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Regional Report: Mosquitoes in Florida and the Southeast

By Jolene Hansen
This is an enlarged view of a female Culex quinquefasciatus mosquito

As visitors and residents of the Southeast know, the climate and ecology of this U.S. region create optimal conditions for mosquitoes and the problems they bring. Native and exotic mosquito species are well established throughout the Southeast, and extensive international travel in and out of the region amplifies the risk of disease being introduced or reintroduced to these waiting species. Florida is often at the center of the region's mosquito concerns.

To explain more about the impact and control of mosquitoes in Florida and the Southeast, we spoke with mosquito expert Dr. Jonathan Day, professor of Medical Entomology at the University of Florida's Florida Medical Entomology Laboratory (FMEL). Located on the state's subtropical Atlantic coast, FMEL is one of the world's largest institutions devoted to research, training and education regarding biting insects and the diseases they carry.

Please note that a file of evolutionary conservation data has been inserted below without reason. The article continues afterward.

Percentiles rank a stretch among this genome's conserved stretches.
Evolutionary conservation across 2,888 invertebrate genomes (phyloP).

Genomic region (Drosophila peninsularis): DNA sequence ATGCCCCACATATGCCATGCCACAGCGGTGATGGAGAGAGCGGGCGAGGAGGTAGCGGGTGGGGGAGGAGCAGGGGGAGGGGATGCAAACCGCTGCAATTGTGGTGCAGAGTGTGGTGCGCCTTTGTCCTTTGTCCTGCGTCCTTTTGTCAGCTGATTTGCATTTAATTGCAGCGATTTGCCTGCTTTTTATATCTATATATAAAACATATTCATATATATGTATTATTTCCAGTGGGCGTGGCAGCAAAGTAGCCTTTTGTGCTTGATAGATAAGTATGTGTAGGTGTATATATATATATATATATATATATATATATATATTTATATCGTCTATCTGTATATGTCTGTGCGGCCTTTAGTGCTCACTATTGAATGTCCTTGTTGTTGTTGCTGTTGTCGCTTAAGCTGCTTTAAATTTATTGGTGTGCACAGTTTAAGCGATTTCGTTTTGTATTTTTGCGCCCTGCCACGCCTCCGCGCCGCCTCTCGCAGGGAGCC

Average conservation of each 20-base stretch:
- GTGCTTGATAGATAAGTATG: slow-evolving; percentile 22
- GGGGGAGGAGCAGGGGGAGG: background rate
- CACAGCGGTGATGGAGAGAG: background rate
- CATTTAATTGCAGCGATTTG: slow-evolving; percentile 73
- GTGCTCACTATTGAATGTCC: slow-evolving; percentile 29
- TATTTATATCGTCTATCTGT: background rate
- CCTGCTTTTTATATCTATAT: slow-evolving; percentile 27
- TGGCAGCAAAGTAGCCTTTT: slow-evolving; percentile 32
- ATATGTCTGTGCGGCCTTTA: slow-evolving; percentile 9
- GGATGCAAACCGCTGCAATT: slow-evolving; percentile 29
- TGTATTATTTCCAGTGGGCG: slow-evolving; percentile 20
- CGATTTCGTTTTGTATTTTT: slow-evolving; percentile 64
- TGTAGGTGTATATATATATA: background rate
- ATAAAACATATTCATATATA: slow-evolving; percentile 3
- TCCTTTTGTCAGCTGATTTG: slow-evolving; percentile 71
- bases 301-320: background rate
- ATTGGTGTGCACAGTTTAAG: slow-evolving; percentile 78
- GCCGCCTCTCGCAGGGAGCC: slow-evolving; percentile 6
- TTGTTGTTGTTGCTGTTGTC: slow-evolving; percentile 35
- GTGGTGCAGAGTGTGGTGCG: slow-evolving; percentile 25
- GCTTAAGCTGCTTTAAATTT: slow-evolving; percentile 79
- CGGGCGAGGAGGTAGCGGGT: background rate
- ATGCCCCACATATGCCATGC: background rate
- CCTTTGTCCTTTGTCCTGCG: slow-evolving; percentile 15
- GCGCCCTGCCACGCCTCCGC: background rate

Dr. Day spoke with us in late November 2017, less than three months after Hurricane Irma struck Florida and the Southeast. This interview is one of six special reports with regional mosquito experts available on the AMDRO.com website.

AMDRO: What is the primary focus of your work at the Florida Medical Entomology Laboratory?